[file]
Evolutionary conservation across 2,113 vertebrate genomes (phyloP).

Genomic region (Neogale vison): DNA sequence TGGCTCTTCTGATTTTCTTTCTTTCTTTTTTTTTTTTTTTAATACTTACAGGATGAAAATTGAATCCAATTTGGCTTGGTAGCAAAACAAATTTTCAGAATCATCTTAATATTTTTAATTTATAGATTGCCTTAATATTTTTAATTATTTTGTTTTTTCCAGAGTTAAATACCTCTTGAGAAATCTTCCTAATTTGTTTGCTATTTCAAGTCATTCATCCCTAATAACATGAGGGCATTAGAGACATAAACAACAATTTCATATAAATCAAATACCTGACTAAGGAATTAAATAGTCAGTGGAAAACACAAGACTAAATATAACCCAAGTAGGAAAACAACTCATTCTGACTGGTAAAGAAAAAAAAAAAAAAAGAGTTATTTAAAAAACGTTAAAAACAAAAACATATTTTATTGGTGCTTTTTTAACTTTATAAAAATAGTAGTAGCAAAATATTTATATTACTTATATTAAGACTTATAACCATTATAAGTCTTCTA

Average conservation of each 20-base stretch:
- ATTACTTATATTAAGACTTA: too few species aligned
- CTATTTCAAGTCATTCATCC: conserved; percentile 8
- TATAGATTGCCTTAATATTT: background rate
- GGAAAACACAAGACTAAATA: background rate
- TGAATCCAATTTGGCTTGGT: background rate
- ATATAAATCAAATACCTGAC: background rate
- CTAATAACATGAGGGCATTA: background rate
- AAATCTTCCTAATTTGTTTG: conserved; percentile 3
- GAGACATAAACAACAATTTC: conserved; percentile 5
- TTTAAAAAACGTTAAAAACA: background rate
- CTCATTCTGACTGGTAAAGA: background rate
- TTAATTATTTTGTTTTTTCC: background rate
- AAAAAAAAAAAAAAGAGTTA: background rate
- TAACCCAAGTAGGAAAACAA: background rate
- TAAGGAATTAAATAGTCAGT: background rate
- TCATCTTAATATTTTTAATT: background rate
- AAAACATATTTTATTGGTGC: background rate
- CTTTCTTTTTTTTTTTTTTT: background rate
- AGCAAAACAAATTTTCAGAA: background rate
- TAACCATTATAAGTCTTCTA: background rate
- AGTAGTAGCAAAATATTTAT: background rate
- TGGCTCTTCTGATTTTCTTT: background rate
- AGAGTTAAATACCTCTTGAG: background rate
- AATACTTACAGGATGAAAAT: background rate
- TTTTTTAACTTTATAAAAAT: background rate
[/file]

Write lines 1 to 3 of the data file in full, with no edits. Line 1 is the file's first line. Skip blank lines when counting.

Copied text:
Evolutionary conservation across 2,113 vertebrate genomes (phyloP).

Genomic region (Neogale vison): DNA sequence TGGCTCTTCTGATTTTCTTTCTTTCTTTTTTTTTTTTTTTAATACTTACAGGATGAAAATTGAATCCAATTTGGCTTGGTAGCAAAACAAATTTTCAGAATCATCTTAATATTTTTAATTTATAGATTGCCTTAATATTTTTAATTATTTTGTTTTTTCCAGAGTTAAATACCTCTTGAGAAATCTTCCTAATTTGTTTGCTATTTCAAGTCATTCATCCCTAATAACATGAGGGCATTAGAGACATAAACAACAATTTCATATAAATCAAATACCTGACTAAGGAATTAAATAGTCAGTGGAAAACACAAGACTAAATATAACCCAAGTAGGAAAACAACTCATTCTGACTGGTAAAGAAAAAAAAAAAAAAAGAGTTATTTAAAAAACGTTAAAAACAAAAACATATTTTATTGGTGCTTTTTTAACTTTATAAAAATAGTAGTAGCAAAATATTTATATTACTTATATTAAGACTTATAACCATTATAAGTCTTCTA

Average conservation of each 20-base stretch: